Mr. WARDLAW. Mr. President, I move that this Ordinance be printed and made the special order for tomorrow at one o'clock. I think we are acting with very indecent haste. We are not a set of boys who feel it necessary to rush at once into action without even any formal deliberation. For myself, I am as willing to vote upon this measure as any member upon this floor. I am ready to vote upon it to-day: but let us, at least, show that we are men, and act in accordance with the forms usually observed in all deliberative bodies.

Mr. PARKER. Mr. President, it appears to me, sir, with great deference to the opinions that have been expressed, that the public mind is fully made up to the great occasion that now awaits us. It is not spasmodic effort that has come suddenly upon us; but it has been gradually culminating for a long series of years, until at last it has come to that point when we may say the matter is entirely up. I hope, therefore, that the Ordinance which has just been read to the Convention will be considered, as has been suggested, without delay, and without unnecessary loss of time.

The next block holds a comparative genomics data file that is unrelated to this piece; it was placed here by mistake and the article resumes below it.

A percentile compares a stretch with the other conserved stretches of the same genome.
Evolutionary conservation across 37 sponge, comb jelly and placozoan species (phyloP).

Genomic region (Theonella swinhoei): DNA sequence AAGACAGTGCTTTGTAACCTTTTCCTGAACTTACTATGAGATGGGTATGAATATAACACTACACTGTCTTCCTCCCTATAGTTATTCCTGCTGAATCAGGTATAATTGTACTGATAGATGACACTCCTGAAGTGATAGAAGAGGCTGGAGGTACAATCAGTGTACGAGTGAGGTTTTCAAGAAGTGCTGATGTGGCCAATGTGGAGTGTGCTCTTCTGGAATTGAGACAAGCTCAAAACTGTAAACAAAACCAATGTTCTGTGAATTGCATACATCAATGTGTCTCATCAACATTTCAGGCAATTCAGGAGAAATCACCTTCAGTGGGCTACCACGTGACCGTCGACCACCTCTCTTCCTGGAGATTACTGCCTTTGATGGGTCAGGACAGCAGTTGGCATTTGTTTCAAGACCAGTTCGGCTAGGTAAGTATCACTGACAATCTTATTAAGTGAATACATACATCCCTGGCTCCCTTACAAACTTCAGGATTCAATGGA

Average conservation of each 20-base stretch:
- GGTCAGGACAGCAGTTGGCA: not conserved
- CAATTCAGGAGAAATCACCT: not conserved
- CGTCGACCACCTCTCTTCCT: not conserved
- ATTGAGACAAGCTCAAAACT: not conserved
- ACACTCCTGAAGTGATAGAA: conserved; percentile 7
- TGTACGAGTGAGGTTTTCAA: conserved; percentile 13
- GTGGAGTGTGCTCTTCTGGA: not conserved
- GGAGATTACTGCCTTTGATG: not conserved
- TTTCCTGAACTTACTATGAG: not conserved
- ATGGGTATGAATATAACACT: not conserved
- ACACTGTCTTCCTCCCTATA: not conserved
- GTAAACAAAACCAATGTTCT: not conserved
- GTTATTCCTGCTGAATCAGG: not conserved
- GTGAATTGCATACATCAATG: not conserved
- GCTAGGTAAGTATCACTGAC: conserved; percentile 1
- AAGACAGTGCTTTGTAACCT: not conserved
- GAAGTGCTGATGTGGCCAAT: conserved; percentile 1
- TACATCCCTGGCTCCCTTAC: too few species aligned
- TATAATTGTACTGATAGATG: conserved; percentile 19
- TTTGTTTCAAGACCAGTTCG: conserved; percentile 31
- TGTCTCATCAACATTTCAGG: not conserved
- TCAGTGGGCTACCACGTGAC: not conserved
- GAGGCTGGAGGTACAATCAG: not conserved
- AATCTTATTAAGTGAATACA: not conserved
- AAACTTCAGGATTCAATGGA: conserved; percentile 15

Mr. INGLIS. Mr. President, if there is any gentleman present who wishes to debate this matter, of course this body will hear him; but as to delay for the purpose of a discussion, I for one am opposed to it. As my friend (Mr. Parker) has said most of us have had this matter under consideration for the last twenty years, and I presume we have by this time arrived at a decision upon the subject. Of course such propositions are always open to debate; but for my own part I feel no disposition to deliberate any further. I am ready now to cast my vote in the affirmative.